Attorney General Knudsen leads coalition against the Biden administration’s abandoning of immigration rule

HELENA – Montana Attorney General Austin Knudsen led a coalition of 20 attorneys general in filing an amicus brief in support of states attempting to stop the Biden administration’s collusion with activists. Biden’s actions would leave the southern border wide open and communities across the country vulnerable to dangerous drugs and crime.

The brief, filed in the United States District Court for the District of Columbia, supports Kansas, Alabama, Georgia, Louisiana, and West Virginia’s motion to intervene in a lawsuit brought by asylum seekers and activists against the Biden administration’s “Circumvention of Lawful Pathways” rule. Rather than defend the rule designed to protect states from the impacts of an open border, the Biden administration is in settlement talks with the plaintiffs. The proposed intervenor states are rightly concerned that the federal government no longer represents the best interests of their constituents.

“President Biden’s failure to follow the law and secure the southern border is wreaking havoc on communities in Montana and across the country. The crisis at the border has become so bad that every state is now a border state,” Attorney General Knudsen said. “Rather than defend a rule that protects states from the adverse effects of illegal immigration – like illicit drugs and crime, the Biden administration is in settlement negotiations with left-wing, open-border activists. I’m proud to support my colleagues’ efforts to stop these collusive sue-and-settle practices.”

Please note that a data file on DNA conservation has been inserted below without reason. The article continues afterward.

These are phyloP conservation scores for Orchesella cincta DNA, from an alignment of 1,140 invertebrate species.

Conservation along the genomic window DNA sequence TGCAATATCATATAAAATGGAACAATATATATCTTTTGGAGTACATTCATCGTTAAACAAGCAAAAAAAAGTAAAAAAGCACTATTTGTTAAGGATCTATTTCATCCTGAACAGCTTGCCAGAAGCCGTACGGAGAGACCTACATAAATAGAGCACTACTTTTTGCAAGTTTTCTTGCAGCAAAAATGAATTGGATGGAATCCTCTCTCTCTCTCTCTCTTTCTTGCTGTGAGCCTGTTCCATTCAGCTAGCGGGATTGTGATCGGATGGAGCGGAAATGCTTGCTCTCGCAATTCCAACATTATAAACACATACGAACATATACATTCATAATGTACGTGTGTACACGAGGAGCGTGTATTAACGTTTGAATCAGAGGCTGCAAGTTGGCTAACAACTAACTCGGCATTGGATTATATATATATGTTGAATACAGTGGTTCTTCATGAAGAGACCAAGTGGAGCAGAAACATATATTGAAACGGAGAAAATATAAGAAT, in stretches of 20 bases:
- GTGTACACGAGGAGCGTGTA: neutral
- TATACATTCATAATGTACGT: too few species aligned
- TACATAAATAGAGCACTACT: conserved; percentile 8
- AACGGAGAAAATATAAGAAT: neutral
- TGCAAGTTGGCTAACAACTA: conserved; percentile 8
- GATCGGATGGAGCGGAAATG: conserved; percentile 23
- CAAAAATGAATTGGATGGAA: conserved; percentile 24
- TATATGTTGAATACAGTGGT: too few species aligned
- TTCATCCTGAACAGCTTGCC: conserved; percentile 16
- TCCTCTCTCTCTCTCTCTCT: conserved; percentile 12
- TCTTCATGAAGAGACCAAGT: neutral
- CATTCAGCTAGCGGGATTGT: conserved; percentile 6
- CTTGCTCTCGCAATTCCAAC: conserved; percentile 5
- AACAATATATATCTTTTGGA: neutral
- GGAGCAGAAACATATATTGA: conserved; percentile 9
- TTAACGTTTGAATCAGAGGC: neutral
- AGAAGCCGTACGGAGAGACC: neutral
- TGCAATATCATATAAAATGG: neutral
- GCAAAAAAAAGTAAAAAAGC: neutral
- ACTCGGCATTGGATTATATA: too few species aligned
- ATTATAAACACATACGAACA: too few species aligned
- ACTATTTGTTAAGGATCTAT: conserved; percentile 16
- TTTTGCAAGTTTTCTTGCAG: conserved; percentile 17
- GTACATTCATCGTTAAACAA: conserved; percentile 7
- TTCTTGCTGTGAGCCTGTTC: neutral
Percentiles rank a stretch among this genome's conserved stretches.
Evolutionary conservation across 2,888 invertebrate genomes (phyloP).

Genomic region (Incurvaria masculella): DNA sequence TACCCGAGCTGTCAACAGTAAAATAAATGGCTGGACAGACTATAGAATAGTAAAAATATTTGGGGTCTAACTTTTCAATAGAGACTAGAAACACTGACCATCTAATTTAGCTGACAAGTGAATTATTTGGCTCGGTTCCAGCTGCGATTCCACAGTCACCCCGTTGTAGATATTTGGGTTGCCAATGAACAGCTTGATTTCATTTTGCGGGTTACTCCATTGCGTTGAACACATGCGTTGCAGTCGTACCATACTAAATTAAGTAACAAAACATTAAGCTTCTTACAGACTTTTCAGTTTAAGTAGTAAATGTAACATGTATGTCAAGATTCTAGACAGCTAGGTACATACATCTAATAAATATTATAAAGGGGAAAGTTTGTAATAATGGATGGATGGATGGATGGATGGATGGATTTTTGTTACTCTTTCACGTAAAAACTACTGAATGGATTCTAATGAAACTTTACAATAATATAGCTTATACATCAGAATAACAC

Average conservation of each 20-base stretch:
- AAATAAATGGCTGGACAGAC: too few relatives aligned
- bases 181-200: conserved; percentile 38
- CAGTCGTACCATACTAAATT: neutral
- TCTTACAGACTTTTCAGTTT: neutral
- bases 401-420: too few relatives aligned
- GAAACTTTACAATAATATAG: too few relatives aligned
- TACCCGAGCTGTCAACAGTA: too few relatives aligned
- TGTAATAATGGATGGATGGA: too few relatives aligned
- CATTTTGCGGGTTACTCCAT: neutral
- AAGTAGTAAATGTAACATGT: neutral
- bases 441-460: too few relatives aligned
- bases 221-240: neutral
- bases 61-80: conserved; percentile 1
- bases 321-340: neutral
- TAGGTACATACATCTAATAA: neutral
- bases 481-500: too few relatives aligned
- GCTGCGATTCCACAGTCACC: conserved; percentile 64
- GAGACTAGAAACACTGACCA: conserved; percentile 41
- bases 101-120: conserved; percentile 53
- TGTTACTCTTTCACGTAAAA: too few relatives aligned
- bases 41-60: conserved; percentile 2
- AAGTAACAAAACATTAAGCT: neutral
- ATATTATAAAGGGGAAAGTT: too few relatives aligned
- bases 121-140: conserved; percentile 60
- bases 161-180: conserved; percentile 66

In September 2023, asylum seekers and activists sued the federal government in M.A. v. Mayorkas, attacking the “first safe country principles.” Initially, the administration planned to defend the rule, but in February announced the parties were “engaged in discussions regarding implementation of the challenged rule and related policies and whether a settlement could eliminate the need for further litigation.”

In their brief, the attorneys general argue that states have standing to defend immigration rules and that states have an interest in preventing the Biden administration from circumventing the Administrative Procedure Act via sue-and-settle tactics.

Attorneys general from Alaska, Arkansas, Idaho, Indiana, Iowa, Kentucky, Mississippi, Missouri, Nebraska, New Hampshire, North Dakota, Ohio, South Carolina, South Dakota, Tennessee, Texas, Utah, and Virginia joined Attorney General Knudsen and Florida Attorney General Ashley Moody in filing the brief.

Click here to read the brief.